A great PR pitch

This obviously won’t meet the needs of everyone but some elements here could be useful to those of you who pitch bloggers. Most of the PR pitches I get are lousy, so bad I even wrote an entry on how to pitch me. None of them read it. I don’t think this PR person did either but she used common sense guidelines. Angie wrote:

Hi Kathleen,
I came across your website and had an idea that I wanted to run by you regarding contributor opportunities with Fashion Incubator.

I work with QuadPhoto; a professional photography studio with nine locations throughout the U.S. You can learn more about us by visiting our website: www.quadphoto.com With studios in major fashion industry-saturated cities (NYC, Miami and L.A.), fashion photography is one of our areas of expertise. As a website that provides professional advice to aspiring designers, your readers are sure to be interested in the different ways that they can use photography to promote their lines and make a name for themselves. Possible topics of interest for novice designers are “Preparing for a Photo Shoot,” “Affording Fashion Photography on a Tight Budget,”Communicating with Your Photographer to Obtain Images that Accurately Represent your Line, ” etc.

Might you be open to posting tutorials/guidelines,  written by one (or more) of our fashion photographers on Fashion Incubator? This would be a great way to educate your readers about a segment of the fashion design world that is often overwhelming but necessary to succeed in an image obsessed industry.

Thank you for your consideration and I look forward to hearing from you.
Best,
Angelina Berghela
QuadPhoto Media Relations
1540 Central Avenue
Albany, New York 12205
Phone: 518-458-1600

Strengths:

  1. She addressed me by name, many don’t or they call me “Kay” or “Kathy”. Only one person on this planet is allowed to call me Kathy. I don’t mind nicknames but call me “K” or “KF” like everybody else.
  2. She didn’t pretend she’s a big fan of my site. My ego is not so fragile that she needs to be for me to be interested in the client she’s representing. I certainly hope she has better things to do with her time than to be absorbed in the minutia of apparel manufacturing.
  3. She included her client’s website. You would be absolutely stunned how many PR people don’t do this, perhaps naively hoping they can control the relationship. While there are advantages to their facilitation of the relationship, there is no way I’m going to consider their client without looking them up so it’s nice she saved me a click.
  4. She explained the benefits of featuring content from her client although it was largely unnecessary. She had me at “Quad Photo”. Explaining the benefits made it clear she understood the intent and purpose of my site. If anything, she read enough to flatter me by understanding I’m committed to the best interest of my readers.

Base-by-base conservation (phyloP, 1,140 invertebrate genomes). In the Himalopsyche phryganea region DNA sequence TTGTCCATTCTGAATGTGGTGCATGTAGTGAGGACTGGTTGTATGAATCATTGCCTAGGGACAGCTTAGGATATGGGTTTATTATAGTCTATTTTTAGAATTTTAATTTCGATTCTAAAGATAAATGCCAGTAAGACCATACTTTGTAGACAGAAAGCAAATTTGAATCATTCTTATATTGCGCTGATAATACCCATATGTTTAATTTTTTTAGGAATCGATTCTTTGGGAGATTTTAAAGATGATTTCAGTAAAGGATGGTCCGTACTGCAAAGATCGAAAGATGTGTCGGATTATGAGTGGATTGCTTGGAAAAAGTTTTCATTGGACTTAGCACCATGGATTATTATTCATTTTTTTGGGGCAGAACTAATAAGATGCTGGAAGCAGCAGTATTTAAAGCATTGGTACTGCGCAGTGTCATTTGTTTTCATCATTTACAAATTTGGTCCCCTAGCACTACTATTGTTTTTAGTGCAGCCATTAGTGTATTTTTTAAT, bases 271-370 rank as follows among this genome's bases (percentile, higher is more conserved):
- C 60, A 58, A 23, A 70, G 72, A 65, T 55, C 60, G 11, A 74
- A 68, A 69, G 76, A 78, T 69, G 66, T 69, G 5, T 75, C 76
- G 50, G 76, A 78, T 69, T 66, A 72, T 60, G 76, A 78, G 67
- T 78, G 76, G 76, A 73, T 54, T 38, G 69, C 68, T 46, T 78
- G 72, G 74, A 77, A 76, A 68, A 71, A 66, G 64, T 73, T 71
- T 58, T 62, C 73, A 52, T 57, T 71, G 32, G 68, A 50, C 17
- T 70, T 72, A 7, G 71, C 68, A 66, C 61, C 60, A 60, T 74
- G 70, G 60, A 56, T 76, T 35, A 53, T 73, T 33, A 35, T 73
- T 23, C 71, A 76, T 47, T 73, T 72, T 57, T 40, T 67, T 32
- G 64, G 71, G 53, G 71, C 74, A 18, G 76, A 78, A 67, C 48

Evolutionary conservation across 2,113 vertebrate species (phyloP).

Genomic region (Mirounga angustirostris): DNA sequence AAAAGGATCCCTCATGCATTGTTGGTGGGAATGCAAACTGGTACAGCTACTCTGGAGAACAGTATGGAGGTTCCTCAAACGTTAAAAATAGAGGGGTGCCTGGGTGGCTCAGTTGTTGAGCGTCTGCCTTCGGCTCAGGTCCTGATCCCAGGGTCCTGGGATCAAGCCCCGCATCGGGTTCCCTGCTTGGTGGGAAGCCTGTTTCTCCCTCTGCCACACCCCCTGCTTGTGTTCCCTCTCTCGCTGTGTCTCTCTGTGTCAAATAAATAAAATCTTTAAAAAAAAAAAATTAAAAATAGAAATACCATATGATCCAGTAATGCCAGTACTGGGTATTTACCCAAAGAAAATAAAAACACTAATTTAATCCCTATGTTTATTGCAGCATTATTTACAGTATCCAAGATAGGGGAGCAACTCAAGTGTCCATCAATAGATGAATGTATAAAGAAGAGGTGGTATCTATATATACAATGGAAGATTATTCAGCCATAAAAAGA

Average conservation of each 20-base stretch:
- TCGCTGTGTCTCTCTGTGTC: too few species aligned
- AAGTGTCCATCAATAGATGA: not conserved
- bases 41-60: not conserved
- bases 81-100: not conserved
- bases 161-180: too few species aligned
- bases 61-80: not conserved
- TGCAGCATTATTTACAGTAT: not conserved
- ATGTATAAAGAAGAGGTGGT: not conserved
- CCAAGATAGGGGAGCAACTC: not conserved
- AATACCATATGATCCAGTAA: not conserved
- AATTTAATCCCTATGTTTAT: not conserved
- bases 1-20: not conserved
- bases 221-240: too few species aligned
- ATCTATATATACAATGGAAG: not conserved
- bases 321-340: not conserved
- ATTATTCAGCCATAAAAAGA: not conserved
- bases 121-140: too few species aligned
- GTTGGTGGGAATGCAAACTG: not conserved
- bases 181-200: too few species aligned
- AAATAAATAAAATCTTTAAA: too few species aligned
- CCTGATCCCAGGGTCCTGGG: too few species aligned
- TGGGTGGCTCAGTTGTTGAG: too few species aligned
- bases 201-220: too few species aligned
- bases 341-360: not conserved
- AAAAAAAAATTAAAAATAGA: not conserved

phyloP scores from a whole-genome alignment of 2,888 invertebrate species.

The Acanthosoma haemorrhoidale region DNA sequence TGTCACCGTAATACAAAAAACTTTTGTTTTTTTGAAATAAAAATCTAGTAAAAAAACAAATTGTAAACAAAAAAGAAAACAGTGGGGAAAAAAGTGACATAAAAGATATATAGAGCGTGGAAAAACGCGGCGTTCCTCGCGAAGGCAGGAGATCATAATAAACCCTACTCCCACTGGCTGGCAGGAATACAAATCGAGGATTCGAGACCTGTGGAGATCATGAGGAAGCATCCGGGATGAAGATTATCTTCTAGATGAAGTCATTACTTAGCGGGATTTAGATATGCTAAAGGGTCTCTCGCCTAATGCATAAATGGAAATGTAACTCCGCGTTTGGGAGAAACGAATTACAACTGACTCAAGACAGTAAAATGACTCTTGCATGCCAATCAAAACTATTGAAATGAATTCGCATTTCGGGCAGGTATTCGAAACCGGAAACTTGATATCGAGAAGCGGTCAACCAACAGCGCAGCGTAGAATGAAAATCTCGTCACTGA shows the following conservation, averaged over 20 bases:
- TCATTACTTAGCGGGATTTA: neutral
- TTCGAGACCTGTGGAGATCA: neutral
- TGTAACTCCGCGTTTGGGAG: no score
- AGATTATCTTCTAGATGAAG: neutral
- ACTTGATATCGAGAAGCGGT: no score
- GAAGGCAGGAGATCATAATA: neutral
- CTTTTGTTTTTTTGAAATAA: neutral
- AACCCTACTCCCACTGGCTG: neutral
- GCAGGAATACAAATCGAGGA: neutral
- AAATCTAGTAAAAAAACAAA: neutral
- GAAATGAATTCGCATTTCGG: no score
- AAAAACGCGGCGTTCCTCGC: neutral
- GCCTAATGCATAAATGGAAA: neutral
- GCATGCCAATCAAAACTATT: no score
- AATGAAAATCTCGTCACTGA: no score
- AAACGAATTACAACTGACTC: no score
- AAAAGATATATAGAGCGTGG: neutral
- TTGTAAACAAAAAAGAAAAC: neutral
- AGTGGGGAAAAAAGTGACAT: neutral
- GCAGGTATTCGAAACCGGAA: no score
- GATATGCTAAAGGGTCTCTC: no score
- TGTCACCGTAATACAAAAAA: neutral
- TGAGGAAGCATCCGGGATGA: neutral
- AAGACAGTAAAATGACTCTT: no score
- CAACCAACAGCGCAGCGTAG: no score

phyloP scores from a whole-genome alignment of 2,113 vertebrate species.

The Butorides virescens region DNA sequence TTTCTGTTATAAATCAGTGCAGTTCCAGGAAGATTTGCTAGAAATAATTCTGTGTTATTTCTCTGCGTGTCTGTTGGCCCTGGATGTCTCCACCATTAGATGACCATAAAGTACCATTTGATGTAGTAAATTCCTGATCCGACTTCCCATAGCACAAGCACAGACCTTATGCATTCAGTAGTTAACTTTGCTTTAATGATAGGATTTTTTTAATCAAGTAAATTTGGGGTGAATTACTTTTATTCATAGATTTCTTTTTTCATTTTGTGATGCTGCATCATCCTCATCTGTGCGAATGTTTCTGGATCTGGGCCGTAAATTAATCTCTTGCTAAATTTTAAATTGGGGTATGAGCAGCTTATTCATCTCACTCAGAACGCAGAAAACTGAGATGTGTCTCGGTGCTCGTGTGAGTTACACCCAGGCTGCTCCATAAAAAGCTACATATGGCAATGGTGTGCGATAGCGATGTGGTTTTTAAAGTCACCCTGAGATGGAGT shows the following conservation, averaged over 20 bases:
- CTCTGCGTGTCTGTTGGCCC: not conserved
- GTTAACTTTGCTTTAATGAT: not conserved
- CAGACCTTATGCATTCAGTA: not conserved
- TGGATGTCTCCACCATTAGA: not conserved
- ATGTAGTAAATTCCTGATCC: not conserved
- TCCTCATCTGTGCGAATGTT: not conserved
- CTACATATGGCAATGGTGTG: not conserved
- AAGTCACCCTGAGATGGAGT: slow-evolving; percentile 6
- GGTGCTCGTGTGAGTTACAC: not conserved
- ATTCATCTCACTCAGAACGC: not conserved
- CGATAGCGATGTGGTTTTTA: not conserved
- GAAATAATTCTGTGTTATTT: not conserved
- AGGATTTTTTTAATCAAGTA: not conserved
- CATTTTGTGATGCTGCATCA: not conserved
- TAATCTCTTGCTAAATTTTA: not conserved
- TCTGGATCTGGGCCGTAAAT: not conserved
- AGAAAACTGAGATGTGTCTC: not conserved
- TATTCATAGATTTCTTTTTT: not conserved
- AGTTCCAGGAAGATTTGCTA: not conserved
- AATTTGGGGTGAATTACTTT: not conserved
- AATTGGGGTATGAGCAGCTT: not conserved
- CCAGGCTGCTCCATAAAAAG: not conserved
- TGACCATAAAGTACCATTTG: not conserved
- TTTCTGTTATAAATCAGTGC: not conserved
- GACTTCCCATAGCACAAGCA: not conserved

5. She made good suggestions for content. Articles in the format of guidelines and tutorials are likely to appeal to my readership regardless of the firm selected. Obviously by providing the content the company is featured but intellectual generosity goes far on the web.
  6. She thanked me for my time. Not really necessary but it speaks to her general character.
  7. She included her full contact information. You’d be surprised how many forget to include a phone number. Sure, I prefer email but if I’m really hot for it, I may pick up the phone instead.

Lastly, Angie is employed by HS Media Marketing. I tried to send them a compliment on Angie’s approach but their web form wasn’t working. I guess they don’t have all the internet bases covered.

Anyway, expect some photography articles to pop up. That’s another thing, you’d be surprised at the number of people who don’t follow through. Oops, I forgot to mention I want original content, not something that will be splogged across the web. Oh well, can’t have everything.

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2 comments

  1. Leslie W says:

    Kathleen,

    I also like this letter. My reasons were a bit different from yours, of course. She writes well and spells well. Isn’t that amazing! I see so many written letters, messages, notes, emails, even some blogs with horrible spelling, grammar, and punctuation. My biggest pet peeves are “then” instead of “than”, and, “suppose” instead of “supposed”. Anyway, her letter meets all the standards of good business writing which I think all small businesses should study.

    With all the casual correspondence today we’ve lost our ability to write a decent letter. I used to work for a Government Contractor interacting with small businesses to assist them in obtaining contracts. I received very poorly written letters and promotional materials from some of them. It was difficult to promote a business represented by poor written material; I wondered if their work was as poor as their written materials.

    Thanks for posting this letter, it is a good example to all of us.

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